I think part of what makes a language hard or easy is how it relates to your native language and how much actual conversational experience you have. I am a native English speaker, but I certainly recognize many aspects of English as hard, most particularly writing and spelling. I speak several languages but German is the only language I have spoken exclusively day in and day out for a period of time. This means that despite still having issues with cases, I am not particularly self conscious about my errors I guess. But definitely German, with 3 genders, 4 cases and multiple ways of forming plurals is harder to learn than many other languages. But it interests me that you say that German is spoken quickly. I would think that English would seem faster. The other languages I speak are all romance languages (Spanish, French, some Italian and a little Portuguese). So to me German seems quite slow.
As a foreigner I must say that English is a really simple language and definitely easier to learn than German, and all the other languages I speak/was studying. Spanish is often compared to English for being similarly simple, but I have never studied Spanish so can't confirm it ;)
I hardly agree that one can say whatever they like and it would be accepted in English. If you don't think you might be judged for poor grammar in English, especially in formal environments, you are mistaken. But certainly the addition of three genders genders, four cases, and some more ridged syntax rules (although subject placement can actually be more flexible in German) add elements that aren't really a consideration in English.
I have to agree with lynettemcw here. The place where English could be forgiving is with foreigners, who, we understand, might have a hard time, and therefore we will think more about what they are saying, while realizing that they are foreigners, and will accommodate to them, therefore making us "forgiving". But in the context of just normal day-to-day basis English, I generally will think you are an idiot if you can't speak English properly. Unfortunately, however, English sucks, and is quite hard to speak for some, and that's just how it is. However, if you were born and raised in the U.S, you don't have much of an excuse, in my humble opinion. Unless, of course, you come from the southern states, where English is spoken differently, and often times they use the wrong grammar. I personally believe that any of the Germanic languages would be harder if your first language was not a Germanic language, duh. Although, English is definitely not 100% a Germanic language, as it has a lot of Latin/Greek (and many others) influence. I find languages like Swedish, Norwegian, and Dutch way easier than something like Japanese, which has a completely different grammar structure.
(For context, I know James outside of the internet.)
The hard parts in English are both pronunciation & spelling (they are a mess... also too much vowels, many of which are similar). English grammar, almost lacking a case system, is one of the easiest to learn, and most people of the world are familiar with its vocabulary. But German is more difficult overall.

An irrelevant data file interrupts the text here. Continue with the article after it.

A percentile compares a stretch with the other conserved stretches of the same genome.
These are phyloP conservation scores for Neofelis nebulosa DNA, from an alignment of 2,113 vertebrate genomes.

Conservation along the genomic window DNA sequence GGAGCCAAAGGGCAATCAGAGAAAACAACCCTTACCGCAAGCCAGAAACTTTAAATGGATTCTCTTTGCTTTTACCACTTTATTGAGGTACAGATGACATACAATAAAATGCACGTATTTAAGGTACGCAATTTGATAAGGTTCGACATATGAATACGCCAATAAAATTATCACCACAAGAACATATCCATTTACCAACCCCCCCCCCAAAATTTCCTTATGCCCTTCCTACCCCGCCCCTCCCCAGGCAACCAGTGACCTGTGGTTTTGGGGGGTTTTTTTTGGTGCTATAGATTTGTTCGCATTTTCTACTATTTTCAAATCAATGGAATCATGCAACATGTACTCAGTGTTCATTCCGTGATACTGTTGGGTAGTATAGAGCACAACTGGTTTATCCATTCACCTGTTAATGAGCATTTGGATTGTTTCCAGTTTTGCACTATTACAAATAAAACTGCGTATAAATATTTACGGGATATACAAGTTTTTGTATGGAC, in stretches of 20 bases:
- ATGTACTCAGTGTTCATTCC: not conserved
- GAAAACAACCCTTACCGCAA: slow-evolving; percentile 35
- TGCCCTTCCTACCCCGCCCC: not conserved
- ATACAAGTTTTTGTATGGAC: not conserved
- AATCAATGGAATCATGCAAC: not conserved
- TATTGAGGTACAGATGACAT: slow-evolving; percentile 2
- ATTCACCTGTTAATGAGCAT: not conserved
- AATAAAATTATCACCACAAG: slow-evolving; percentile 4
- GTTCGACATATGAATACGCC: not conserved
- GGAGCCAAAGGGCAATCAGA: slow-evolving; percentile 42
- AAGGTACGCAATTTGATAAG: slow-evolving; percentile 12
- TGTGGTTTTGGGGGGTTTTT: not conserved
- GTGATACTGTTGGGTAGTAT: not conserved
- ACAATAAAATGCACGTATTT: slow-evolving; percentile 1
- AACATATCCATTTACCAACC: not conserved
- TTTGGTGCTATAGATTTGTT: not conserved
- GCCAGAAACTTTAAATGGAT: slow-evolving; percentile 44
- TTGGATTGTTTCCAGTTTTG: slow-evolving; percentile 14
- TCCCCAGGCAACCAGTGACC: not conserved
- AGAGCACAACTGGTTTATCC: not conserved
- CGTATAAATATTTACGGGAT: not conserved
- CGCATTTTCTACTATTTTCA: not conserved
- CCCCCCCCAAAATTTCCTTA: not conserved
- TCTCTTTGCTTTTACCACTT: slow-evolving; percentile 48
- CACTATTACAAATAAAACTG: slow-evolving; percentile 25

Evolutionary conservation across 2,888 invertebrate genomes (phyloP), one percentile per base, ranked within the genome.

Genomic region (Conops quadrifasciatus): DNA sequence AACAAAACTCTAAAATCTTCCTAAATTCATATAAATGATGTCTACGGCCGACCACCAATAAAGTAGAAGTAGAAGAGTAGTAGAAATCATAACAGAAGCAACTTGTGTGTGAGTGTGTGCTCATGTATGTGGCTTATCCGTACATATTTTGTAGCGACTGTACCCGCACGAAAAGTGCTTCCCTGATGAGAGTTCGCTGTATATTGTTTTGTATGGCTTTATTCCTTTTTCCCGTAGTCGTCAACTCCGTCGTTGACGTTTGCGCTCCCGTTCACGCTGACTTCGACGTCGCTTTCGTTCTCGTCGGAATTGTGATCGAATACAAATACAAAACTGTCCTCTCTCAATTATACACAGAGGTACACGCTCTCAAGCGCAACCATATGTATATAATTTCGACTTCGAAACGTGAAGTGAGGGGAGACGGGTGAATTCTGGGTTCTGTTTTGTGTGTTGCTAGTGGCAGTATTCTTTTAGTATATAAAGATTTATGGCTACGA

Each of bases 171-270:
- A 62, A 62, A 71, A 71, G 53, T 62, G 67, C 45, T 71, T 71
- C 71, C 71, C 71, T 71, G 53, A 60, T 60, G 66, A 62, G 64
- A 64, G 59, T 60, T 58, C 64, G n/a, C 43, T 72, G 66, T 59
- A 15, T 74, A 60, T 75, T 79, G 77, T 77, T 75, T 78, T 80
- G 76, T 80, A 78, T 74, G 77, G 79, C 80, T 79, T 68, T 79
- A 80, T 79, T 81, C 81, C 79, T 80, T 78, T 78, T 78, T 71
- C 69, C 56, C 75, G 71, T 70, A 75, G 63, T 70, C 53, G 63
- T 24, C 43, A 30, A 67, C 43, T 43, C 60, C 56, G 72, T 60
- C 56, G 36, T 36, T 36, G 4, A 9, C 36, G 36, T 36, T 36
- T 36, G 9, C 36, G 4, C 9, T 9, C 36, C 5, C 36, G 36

An antonym is simply a word with the opposite meaning. In fact antonym is the antonym of synonym which is a word which means the same thing, except that there are few words that are perfect synonyms and even antonyms are often imperfect for words with subtle meanings. But there are a lot more easy examples like good/bad, hot/cold, light/dark, etc. Finding the synonym for any of those words is much more subjective and situational. A thesaurus gives you lists of synonyms and antonyms for words, but you will often find it difficult to choose an appropriate one.
The problem is that the fall of the Roman Empire happened more than 600 years before the Norman Invasion which was when the first major Latin influence occurred in English. Before 1066 English was totally a Germanic language. If you have any doubts, read Beowulf in Old English, if you can.
My google fu is weak. Link it and I'll use it. I'm still confused by conjunctions which seem to have the same meaning in English but clearly don't in German, so now I think perhaps there are more in English that I've been missing. Man -- I remember thinking learning English was bad when I started... Somehow, it's even worse now I've done most the legwork.
Well, you're both sort of right. France and England were the major colonizing powers in the 19th and early 20th century. Spain and Portugal had exerted their influence in the Americas, but were no longer colonizing powers by then. When the US began exerting its influence in the world it looked sort of different from the traditional colonial influence, but it certainly was as effective in spreading elements of its culture and certainly its language throughout the world. Language politics is very much about economics, although there are certainly other factors involved. One hundred years ago it was almost unheard of for an American to learn Chinese or Japanese unless they had roots there or wanted to be missionaries. That's no longer true. But it never has anything to do with ease of learning.
Lol. I finally took the time to read Twain's article about German as a language and couldn't stop laughing. Having been a fan of Jerome K Jerome for years, but never having really read anything of Twain's, I didn't realise until now just how alike their writing styles are. Twain is perhaps drier in some ways, but Jerome is more subtle. They are both really enjoyable, cleverly witty, and completely enjoyable....Thank you for that link, wataya....